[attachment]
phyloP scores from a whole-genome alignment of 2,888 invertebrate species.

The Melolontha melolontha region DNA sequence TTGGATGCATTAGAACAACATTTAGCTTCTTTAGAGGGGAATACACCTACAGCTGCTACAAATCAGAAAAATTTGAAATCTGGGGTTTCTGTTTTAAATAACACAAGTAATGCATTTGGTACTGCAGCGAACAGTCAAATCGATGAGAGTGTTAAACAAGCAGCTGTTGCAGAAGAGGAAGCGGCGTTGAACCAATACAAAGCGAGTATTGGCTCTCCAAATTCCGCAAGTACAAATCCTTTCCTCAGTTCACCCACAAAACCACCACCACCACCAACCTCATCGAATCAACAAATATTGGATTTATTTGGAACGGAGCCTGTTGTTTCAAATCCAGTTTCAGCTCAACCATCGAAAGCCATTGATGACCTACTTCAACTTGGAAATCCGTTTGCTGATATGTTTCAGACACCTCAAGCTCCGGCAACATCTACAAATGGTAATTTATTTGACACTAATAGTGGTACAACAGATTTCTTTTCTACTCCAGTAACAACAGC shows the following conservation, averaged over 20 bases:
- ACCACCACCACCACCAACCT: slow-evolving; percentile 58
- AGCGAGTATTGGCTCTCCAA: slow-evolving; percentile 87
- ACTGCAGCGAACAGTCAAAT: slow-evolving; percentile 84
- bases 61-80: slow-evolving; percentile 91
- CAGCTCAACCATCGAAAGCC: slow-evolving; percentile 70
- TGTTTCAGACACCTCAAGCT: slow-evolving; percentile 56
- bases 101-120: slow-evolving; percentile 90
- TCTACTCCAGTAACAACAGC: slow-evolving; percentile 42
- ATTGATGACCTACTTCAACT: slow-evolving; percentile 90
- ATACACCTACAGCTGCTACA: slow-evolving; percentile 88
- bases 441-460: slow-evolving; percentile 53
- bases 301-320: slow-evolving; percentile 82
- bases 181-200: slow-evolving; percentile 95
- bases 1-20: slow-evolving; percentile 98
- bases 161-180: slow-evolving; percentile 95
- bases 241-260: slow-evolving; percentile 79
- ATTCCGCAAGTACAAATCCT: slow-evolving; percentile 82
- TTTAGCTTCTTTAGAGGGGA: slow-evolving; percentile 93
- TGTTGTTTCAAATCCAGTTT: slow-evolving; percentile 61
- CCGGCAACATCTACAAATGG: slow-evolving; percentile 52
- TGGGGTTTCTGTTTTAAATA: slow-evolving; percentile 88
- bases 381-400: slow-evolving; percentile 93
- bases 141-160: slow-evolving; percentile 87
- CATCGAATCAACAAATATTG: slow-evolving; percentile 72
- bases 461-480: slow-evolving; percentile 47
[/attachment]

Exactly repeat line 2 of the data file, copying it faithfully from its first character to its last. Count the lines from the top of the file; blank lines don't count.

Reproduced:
The Melolontha melolontha region DNA sequence TTGGATGCATTAGAACAACATTTAGCTTCTTTAGAGGGGAATACACCTACAGCTGCTACAAATCAGAAAAATTTGAAATCTGGGGTTTCTGTTTTAAATAACACAAGTAATGCATTTGGTACTGCAGCGAACAGTCAAATCGATGAGAGTGTTAAACAAGCAGCTGTTGCAGAAGAGGAAGCGGCGTTGAACCAATACAAAGCGAGTATTGGCTCTCCAAATTCCGCAAGTACAAATCCTTTCCTCAGTTCACCCACAAAACCACCACCACCACCAACCTCATCGAATCAACAAATATTGGATTTATTTGGAACGGAGCCTGTTGTTTCAAATCCAGTTTCAGCTCAACCATCGAAAGCCATTGATGACCTACTTCAACTTGGAAATCCGTTTGCTGATATGTTTCAGACACCTCAAGCTCCGGCAACATCTACAAATGGTAATTTATTTGACACTAATAGTGGTACAACAGATTTCTTTTCTACTCCAGTAACAACAGC shows the following conservation, averaged over 20 bases: